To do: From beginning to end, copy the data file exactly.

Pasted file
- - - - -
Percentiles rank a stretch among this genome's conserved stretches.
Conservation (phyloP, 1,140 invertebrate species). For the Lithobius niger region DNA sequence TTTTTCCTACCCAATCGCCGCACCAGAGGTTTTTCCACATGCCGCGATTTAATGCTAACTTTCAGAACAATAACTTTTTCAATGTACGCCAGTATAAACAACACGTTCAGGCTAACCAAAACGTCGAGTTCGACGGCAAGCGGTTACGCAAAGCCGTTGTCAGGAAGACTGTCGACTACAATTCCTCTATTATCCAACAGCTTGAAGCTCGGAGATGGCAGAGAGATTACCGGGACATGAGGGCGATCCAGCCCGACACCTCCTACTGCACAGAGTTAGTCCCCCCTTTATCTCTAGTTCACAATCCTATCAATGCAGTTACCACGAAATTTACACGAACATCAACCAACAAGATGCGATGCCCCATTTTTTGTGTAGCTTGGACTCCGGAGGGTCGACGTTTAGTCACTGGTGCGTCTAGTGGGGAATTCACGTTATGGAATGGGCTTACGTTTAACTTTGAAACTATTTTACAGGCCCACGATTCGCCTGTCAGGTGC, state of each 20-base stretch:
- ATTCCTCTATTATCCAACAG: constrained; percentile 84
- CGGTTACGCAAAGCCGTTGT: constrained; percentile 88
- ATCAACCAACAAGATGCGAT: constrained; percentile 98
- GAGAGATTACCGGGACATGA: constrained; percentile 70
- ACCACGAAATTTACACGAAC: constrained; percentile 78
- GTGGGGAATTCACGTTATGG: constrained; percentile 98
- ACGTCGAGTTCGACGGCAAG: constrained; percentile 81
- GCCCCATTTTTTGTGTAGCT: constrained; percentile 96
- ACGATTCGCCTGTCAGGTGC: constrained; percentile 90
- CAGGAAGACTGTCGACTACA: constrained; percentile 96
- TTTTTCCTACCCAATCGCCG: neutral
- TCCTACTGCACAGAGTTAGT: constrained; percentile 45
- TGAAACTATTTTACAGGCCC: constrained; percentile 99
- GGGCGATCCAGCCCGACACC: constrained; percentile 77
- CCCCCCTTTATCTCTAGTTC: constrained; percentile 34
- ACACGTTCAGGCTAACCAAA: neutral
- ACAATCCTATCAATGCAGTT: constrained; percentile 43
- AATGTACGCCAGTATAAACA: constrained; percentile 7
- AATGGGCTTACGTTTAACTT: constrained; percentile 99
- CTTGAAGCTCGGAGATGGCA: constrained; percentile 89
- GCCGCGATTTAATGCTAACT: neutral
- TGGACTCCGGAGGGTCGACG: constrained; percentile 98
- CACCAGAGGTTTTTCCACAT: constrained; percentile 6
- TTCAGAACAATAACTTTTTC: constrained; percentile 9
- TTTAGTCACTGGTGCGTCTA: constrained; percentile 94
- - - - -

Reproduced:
Percentiles rank a stretch among this genome's conserved stretches.
Conservation (phyloP, 1,140 invertebrate species). For the Lithobius niger region DNA sequence TTTTTCCTACCCAATCGCCGCACCAGAGGTTTTTCCACATGCCGCGATTTAATGCTAACTTTCAGAACAATAACTTTTTCAATGTACGCCAGTATAAACAACACGTTCAGGCTAACCAAAACGTCGAGTTCGACGGCAAGCGGTTACGCAAAGCCGTTGTCAGGAAGACTGTCGACTACAATTCCTCTATTATCCAACAGCTTGAAGCTCGGAGATGGCAGAGAGATTACCGGGACATGAGGGCGATCCAGCCCGACACCTCCTACTGCACAGAGTTAGTCCCCCCTTTATCTCTAGTTCACAATCCTATCAATGCAGTTACCACGAAATTTACACGAACATCAACCAACAAGATGCGATGCCCCATTTTTTGTGTAGCTTGGACTCCGGAGGGTCGACGTTTAGTCACTGGTGCGTCTAGTGGGGAATTCACGTTATGGAATGGGCTTACGTTTAACTTTGAAACTATTTTACAGGCCCACGATTCGCCTGTCAGGTGC, state of each 20-base stretch:
- ATTCCTCTATTATCCAACAG: constrained; percentile 84
- CGGTTACGCAAAGCCGTTGT: constrained; percentile 88
- ATCAACCAACAAGATGCGAT: constrained; percentile 98
- GAGAGATTACCGGGACATGA: constrained; percentile 70
- ACCACGAAATTTACACGAAC: constrained; percentile 78
- GTGGGGAATTCACGTTATGG: constrained; percentile 98
- ACGTCGAGTTCGACGGCAAG: constrained; percentile 81
- GCCCCATTTTTTGTGTAGCT: constrained; percentile 96
- ACGATTCGCCTGTCAGGTGC: constrained; percentile 90
- CAGGAAGACTGTCGACTACA: constrained; percentile 96
- TTTTTCCTACCCAATCGCCG: neutral
- TCCTACTGCACAGAGTTAGT: constrained; percentile 45
- TGAAACTATTTTACAGGCCC: constrained; percentile 99
- GGGCGATCCAGCCCGACACC: constrained; percentile 77
- CCCCCCTTTATCTCTAGTTC: constrained; percentile 34
- ACACGTTCAGGCTAACCAAA: neutral
- ACAATCCTATCAATGCAGTT: constrained; percentile 43
- AATGTACGCCAGTATAAACA: constrained; percentile 7
- AATGGGCTTACGTTTAACTT: constrained; percentile 99
- CTTGAAGCTCGGAGATGGCA: constrained; percentile 89
- GCCGCGATTTAATGCTAACT: neutral
- TGGACTCCGGAGGGTCGACG: constrained; percentile 98
- CACCAGAGGTTTTTCCACAT: constrained; percentile 6
- TTCAGAACAATAACTTTTTC: constrained; percentile 9
- TTTAGTCACTGGTGCGTCTA: constrained; percentile 94